At the 17th Annual Electrical Wire Processing Technology Expo, Terry Curtis President of WireProcess Specialties presented the seminar “How Do You Inspect Your Crimps?”. This seminar was presented as a teamwork effort between WireProcess and our Global Technology Partner: Crimping and Stamping Technologies.
The seminar was presented to a capacity crowd at the Expo. This speaks into the need for more information on crimp validation techniques. Crimp Quality is a topic we as a company are passionate about.
Terry started the discussion by stating ” it only takes one bad crimp”. It only takes one miss-applied crimp to render a wire harness defective. There are a range of implications from repair of the affected harness to in house sorting of larger batches of harnesses. Certainly the customer relationship can be affected with legal liability a possibilities in severe cases. Can you company afford the risk?
A Quality Crimp: It All Starts Here.
A quality crimp starts with fundamental crimp specs, typically established by the terminal supplier. This includes the physical geometry of the crimp section, visual attributes and measurement standards. An emerging specification (bend angle and parallelism) which affects the mating of connectors was presented.
An excerpt of a comprehensive study into crimp compression as it affects electrical resistance was shared to illustrate the co-relationship between compression and electrical resistance and the effect compression has on mechanical crimp strength (Pull Test).
The take away from this section was the terminal suppliers based on their design and testing of crimp geometry produce a “Recipe” to follow. The end user’s task is to “Follow the Recipe”.
Apply the Recipe.
Pre-Production validation involves taking the “Recipe” and ensuring the specifications are met. Prior to production start. Required measurements, methods and the proper measurement tools were discussed. Visual inspection was also covered as well as a few tips on how to spot a wire under compression in a terminal were uncovered.
The shape of the terminal, measured through Cross Section Analysis shows how the crimp tools form the terminal and the distribution and compression of wire strands. A good indicator of crimp to crimp consistency and a factor in “false CFM readings” (which are not really false at all).
Validation alone is not sufficient to assure the quality will be maintained through the production run. Factors which can affect quality during the production run were discussed. Also stressed was tools which are used in the validation process are also used to measure crimp quality during production.
A Crimp Monitor (CFM) is an essential tool in process monitoring. The CFM provides 100% real time monitoring of crimp force and detection of typical crimp defects.
The CFM Cycle, a topic introduced in our 2016 seminar outlines what can happen when constant alarms from a CFM are not investigated for their cause and CFM tolerances are opened up to stop the CFM alarms.
Applicator and Press Capability and Maintenance.
Applicators and Crimp presses are the two critical processing tools for the crimp process. Maintaining this equipment to ensure they provide statistically repeatable crimp performance.
Ensuring the Applicator crimp tools are within the manufacturer’s specifications is the most critical attributes of an applicator. Also important are feed and cut off system and general wear of the applicator body and feed track.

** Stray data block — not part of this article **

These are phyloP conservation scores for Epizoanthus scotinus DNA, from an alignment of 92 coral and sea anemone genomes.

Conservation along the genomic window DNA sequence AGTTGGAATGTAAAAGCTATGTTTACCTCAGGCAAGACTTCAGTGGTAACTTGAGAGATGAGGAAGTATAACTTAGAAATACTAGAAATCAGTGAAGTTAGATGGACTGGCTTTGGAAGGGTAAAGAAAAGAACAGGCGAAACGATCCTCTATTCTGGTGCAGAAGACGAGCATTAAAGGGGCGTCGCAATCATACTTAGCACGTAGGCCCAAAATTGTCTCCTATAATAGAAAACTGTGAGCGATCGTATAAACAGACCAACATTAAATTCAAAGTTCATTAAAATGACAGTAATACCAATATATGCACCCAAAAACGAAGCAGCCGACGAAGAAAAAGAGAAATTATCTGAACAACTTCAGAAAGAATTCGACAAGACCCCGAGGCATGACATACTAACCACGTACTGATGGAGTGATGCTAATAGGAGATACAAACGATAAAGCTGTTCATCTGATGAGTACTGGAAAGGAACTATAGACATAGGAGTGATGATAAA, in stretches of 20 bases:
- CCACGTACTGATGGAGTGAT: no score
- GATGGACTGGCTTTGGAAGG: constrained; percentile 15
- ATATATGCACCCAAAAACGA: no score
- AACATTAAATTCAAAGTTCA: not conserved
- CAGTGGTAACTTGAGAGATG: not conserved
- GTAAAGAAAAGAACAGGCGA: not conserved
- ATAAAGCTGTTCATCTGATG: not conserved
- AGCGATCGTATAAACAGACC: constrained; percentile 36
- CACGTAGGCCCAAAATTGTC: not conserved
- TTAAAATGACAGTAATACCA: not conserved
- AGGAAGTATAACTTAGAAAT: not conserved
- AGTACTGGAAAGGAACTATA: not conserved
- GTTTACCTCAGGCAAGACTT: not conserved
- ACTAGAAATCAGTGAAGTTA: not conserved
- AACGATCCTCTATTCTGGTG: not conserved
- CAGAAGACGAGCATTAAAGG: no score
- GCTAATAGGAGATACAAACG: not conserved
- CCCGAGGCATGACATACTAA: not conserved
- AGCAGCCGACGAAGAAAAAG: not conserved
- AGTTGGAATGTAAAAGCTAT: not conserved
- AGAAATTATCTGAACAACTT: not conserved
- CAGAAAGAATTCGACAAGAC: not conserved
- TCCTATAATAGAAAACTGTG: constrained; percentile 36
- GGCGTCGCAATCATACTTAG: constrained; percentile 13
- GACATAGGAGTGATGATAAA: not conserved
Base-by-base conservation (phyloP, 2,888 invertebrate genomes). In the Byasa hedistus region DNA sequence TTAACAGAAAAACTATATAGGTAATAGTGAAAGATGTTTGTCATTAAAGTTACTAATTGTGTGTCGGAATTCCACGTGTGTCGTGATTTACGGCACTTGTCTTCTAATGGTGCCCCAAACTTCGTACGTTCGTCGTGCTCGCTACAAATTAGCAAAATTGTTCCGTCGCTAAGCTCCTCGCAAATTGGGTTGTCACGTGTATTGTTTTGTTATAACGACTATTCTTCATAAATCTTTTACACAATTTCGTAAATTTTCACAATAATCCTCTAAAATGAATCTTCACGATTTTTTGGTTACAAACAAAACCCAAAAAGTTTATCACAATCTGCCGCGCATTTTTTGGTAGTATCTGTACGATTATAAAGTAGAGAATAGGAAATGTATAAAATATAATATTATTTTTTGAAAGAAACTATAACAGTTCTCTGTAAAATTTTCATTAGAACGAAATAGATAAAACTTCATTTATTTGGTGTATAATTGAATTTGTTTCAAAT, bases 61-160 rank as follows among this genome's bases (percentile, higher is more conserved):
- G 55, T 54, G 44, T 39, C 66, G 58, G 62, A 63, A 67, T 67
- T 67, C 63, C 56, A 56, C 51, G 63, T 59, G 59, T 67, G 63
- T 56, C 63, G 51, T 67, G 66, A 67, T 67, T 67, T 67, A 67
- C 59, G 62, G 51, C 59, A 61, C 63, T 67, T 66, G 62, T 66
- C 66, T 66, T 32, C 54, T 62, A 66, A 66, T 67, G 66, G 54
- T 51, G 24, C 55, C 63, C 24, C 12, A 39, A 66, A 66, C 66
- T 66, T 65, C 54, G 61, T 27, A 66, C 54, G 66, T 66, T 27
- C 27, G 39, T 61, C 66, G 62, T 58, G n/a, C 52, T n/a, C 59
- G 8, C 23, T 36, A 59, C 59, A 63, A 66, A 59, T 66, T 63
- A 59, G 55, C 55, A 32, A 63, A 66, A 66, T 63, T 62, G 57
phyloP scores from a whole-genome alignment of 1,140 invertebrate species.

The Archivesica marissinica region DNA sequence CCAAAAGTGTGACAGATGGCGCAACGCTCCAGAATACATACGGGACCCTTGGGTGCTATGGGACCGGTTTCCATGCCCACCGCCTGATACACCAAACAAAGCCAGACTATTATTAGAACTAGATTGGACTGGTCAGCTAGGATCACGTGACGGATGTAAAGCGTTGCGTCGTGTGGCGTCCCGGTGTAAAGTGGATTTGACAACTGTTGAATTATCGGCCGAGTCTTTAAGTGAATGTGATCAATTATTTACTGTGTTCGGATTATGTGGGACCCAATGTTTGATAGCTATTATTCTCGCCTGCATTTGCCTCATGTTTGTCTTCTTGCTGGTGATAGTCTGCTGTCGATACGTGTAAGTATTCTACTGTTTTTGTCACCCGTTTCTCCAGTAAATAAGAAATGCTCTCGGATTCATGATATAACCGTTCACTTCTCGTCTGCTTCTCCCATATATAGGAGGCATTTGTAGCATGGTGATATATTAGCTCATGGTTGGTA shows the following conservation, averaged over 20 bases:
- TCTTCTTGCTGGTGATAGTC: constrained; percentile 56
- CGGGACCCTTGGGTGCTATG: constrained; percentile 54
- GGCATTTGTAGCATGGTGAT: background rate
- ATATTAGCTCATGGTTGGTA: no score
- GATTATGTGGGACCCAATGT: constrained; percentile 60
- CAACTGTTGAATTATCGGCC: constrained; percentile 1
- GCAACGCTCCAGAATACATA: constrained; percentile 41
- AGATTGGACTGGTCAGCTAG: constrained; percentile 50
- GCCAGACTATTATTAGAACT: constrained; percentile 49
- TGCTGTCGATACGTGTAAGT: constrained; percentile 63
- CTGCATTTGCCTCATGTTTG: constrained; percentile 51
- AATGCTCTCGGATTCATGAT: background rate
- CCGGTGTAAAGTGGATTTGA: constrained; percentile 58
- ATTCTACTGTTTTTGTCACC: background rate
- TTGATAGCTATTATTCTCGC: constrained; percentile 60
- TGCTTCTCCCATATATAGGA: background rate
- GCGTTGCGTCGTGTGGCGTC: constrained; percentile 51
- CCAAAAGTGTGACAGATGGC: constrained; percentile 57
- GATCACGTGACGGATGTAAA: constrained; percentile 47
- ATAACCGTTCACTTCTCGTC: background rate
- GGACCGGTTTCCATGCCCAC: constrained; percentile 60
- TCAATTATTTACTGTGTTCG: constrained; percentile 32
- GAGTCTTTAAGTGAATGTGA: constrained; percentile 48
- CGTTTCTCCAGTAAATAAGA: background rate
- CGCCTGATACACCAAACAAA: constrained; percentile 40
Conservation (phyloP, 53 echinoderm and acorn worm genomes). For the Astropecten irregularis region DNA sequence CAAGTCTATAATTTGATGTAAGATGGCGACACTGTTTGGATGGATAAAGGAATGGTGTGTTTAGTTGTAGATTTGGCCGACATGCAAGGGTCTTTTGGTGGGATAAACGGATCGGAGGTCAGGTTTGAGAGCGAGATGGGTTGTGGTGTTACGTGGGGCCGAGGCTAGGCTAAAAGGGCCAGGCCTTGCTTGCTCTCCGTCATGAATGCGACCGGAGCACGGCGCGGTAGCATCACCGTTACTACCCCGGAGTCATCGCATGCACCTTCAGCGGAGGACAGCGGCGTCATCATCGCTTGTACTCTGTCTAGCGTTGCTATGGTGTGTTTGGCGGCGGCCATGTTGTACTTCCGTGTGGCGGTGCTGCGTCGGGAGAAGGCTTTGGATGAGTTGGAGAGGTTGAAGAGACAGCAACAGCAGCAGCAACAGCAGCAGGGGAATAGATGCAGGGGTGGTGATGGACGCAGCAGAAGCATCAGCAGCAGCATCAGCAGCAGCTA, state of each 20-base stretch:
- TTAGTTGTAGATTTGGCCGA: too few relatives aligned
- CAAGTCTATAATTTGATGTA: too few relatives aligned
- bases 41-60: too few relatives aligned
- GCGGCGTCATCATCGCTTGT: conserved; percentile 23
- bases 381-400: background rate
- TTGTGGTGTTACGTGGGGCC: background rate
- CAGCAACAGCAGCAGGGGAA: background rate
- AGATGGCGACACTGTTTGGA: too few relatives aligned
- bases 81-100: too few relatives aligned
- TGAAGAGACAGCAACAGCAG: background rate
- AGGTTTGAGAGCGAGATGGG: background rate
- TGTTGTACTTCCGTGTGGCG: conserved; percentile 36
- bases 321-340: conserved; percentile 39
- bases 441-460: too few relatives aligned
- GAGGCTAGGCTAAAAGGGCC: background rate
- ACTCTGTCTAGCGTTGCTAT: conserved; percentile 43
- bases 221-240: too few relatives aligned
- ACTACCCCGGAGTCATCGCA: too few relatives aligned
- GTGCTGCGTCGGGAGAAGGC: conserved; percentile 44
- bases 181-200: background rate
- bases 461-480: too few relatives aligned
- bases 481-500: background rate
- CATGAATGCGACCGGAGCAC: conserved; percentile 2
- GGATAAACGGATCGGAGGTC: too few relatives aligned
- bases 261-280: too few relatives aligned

The press is the common factor and sees more wear and tear than an applicator which is removed after production. Assuring the shut height is calibrated is one factor. But statistically repeatable shut height and crimp force is required to assure consistency during production. Press Analysis is a very important aspect of equipment maintenance.
As illustrated below, a repeatable press (Shut Height and Press Force) equals smaller tolerances with the CFM which means the CFM’s ability to detect smaller defects is increased. The converse is true when a press is not repeatable. This equation also can apply to the Applicator.
A validated crimp indicates the recipe is followed, and production monitoring assures the process stays within the validated tolerances during production. But what about your plant personnel? What happens when all of the materials and processing tools converge for production?
- How can you be assured that the right materials and tooling are used? And what about validation specifications. Are they followed?
- What about material and tooling changes, how do wire and terminal changes as well as applicator maintenance affect the initial validation?
Networked production equipment and measurement is a way to assure the right materials and tooling are deployed. Also measurements attributes are validated and re-validation occurs when process parameters change.
Any quality initiative lives and dies with Management support. Management needs to be actively involved in assuring resources are acquired and deployed, personnel are trained, systems are created and they measure the overall improvement of quality. Cooperation between functional areas (production, quality, set up and maintenance) are ensured.
How Do You Inspect Your Crimps? A fundamental understanding of crimp development and validation techniques is an important first step. Production Monitoring ensures validation specs are maintained through the Production cycle. Using the right tools for both Validation and Monitoring is very critical. Maintaining production equipment is also critical to assure consistent piece to piece results. Networking ties it all together and removes some of the routine decision making from plant floor personnel. Quality Improvement programs live and die with Management support.